Sabtu, 15 Januari 2011

Redwoods are simply fascinating...

Here is an excerpt from a paper I was reading today.....

But on a glorious May day, nearly three-quarters of the way into the transect, they arrived at the southern end of Humboldt Redwoods State Park, home to the largest contiguous block of old-growth redwood forest left on the planet--some 10,000 acres. The alluvial flats along its creeks and rivers are prime redwood habitat, where the mix of rich soils, water, and fog rolling in from the ocean have produced the planet's tallest forest. Of the 180 knownredwoods greater than 350 feet, more than 130 grow right here.

Fording a vein of emerald water known as the South Fork of the Eel, they climbed the far bank and entered the translucent shade of the most magnificent grove they'd seen yet. Redwoods the size of Saturn rockets sprouted from the ground like giant beanstalks, their butts blackened by fire. Some bore thick, ropy bark that spiraled skyward in candy-cane swirls. Others had huge cavities known as goose pens--after the use early pioneers put them to--big enough to hold 20 people. Treetops the size of VW buses lay half-buried among the sorrel and sword ferns, where they'd plummeted from 30 stories up--the casualties of titanic wars with the wind, which even now coursed through the tops with panpipe-like creaks and groans. It's no wonder Steven Spielberg and George Lucas filmed scenes for the Jurassic Park sequel and Return of the Jedi among the redwood giants: It felt as if a T. rex or a furry Ewok could poke its head out at any minute.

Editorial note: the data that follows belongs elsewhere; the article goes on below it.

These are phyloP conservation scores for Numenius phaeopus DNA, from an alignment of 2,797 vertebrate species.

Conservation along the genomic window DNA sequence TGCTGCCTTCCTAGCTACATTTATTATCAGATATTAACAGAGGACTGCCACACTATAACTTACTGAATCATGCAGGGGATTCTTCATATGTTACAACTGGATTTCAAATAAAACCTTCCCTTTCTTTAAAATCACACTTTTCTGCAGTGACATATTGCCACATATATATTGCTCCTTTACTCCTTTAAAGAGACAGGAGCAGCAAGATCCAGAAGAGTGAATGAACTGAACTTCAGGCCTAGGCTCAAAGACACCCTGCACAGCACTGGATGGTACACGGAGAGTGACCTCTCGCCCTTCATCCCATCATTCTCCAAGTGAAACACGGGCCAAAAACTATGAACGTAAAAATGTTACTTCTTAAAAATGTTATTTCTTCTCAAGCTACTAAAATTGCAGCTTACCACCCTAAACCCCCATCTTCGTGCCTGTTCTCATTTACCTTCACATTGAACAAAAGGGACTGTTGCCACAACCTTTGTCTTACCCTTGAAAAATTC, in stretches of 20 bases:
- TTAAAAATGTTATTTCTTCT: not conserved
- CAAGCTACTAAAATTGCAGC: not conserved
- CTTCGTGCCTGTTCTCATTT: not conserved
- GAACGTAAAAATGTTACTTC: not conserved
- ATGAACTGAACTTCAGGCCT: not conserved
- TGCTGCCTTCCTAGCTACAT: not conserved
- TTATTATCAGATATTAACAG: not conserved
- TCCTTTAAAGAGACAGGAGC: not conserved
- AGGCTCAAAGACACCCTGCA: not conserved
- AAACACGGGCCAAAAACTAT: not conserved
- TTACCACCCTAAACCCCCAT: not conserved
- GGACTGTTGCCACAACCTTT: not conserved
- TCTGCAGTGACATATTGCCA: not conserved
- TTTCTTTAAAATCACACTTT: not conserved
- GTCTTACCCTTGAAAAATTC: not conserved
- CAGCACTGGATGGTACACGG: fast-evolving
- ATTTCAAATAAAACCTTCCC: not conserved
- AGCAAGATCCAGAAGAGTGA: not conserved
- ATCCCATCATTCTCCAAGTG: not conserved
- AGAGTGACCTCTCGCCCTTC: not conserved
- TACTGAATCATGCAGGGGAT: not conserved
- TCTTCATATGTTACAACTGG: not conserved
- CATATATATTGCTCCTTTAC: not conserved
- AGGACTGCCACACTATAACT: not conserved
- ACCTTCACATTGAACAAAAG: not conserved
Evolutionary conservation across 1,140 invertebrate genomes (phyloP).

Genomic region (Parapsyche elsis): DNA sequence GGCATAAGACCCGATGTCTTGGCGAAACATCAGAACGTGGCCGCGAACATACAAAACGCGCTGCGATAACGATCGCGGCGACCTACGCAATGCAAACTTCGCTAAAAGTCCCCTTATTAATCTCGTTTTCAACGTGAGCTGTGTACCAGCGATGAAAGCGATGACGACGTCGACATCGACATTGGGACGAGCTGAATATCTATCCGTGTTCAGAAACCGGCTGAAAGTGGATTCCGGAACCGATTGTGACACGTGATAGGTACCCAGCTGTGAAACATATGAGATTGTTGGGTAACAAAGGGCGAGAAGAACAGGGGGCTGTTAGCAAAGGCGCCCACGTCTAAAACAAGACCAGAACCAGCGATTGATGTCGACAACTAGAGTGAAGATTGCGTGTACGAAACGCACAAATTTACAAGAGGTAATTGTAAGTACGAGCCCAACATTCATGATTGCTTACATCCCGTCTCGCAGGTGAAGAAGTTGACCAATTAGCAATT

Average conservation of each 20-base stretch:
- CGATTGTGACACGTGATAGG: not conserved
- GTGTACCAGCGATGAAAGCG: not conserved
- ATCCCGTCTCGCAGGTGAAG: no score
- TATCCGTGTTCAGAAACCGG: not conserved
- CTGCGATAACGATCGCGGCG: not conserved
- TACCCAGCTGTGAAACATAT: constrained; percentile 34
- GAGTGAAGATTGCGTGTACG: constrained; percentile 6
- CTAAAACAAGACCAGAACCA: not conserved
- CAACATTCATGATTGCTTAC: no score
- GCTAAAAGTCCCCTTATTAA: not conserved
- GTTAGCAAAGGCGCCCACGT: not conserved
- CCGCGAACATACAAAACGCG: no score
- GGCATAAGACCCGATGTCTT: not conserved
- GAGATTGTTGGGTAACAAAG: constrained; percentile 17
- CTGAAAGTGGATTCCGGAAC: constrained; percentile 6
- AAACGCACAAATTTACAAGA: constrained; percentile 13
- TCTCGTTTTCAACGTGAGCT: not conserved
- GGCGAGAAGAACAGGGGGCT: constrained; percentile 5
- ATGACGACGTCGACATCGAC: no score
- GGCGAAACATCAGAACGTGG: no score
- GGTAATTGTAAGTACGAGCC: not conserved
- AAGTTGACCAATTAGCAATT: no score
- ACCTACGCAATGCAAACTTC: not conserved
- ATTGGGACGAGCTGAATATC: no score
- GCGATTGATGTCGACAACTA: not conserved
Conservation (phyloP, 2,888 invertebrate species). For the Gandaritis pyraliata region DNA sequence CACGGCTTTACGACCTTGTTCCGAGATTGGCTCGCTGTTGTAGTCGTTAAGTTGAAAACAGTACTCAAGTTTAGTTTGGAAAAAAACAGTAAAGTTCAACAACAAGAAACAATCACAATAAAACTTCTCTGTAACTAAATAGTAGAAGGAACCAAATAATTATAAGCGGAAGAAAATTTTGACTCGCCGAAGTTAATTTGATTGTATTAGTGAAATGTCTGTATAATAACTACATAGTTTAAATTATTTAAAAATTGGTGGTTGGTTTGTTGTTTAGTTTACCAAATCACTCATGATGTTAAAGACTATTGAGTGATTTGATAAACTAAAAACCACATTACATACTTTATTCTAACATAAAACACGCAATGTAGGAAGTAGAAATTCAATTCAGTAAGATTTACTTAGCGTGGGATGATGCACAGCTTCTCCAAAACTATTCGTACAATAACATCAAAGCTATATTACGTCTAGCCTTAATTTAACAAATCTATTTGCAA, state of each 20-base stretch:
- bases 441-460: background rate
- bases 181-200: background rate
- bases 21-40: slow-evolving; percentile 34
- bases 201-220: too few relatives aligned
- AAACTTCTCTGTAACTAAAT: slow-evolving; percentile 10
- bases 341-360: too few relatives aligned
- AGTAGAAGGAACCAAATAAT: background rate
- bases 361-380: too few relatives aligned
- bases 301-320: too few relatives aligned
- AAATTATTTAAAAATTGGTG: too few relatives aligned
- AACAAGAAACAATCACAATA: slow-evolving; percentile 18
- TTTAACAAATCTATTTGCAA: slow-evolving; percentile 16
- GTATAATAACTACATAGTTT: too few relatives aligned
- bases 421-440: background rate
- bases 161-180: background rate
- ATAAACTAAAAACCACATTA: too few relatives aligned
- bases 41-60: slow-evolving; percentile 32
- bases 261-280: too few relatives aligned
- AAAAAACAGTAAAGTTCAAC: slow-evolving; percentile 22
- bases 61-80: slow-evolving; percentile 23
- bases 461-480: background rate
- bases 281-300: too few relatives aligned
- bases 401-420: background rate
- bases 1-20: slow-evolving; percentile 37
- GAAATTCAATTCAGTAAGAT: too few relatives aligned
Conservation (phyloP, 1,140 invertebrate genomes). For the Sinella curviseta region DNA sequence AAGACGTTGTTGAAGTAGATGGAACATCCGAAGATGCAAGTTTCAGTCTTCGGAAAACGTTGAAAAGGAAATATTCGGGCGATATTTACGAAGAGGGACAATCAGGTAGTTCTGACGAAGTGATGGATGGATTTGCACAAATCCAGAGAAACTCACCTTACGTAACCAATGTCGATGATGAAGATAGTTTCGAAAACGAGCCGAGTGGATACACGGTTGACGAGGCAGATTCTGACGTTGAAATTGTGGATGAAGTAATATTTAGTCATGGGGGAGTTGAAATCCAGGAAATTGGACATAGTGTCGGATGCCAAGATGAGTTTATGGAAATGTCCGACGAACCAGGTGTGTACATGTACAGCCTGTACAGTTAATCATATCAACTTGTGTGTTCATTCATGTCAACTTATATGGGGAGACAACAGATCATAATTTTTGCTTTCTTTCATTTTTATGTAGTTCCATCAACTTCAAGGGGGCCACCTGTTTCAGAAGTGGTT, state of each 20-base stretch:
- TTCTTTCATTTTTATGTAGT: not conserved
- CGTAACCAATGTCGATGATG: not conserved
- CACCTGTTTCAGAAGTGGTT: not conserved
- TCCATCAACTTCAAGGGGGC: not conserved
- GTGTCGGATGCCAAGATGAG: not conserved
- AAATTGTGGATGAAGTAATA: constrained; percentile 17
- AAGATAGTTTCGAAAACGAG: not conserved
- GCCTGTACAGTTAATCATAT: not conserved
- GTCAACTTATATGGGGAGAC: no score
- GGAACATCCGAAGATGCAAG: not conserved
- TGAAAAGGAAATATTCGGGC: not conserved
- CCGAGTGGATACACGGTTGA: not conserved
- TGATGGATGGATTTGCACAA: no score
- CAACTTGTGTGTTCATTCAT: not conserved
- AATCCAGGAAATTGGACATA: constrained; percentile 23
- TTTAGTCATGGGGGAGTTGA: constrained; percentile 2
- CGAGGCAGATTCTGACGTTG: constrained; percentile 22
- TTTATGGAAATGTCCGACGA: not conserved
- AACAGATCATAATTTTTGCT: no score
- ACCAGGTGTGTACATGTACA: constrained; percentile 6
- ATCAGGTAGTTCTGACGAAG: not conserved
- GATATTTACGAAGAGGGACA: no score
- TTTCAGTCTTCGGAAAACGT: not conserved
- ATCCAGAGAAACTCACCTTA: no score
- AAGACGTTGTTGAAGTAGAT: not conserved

Redwoods are no less magical for foresters. Because their bark and heartwood are rich in compounds called polyphenols, bugs and decay-causing fungi don't like them. And since there's not a lot of resin in their stringy bark, larger redwoods are highly resistant to fire.

Question: It's known that older trees are more resistant to fire. But is this b/c they have more sap? Size? Does the resin, bark and sap structure change in an older tree? why...?


REDWOODS The Super Trees.
Bourne Jr., Joel K.
National Geographic, Oct2009, Vol. 216 Issue 4, p28-59, 32p, 21 Color Photographs, 1 Diagram, 1 Map

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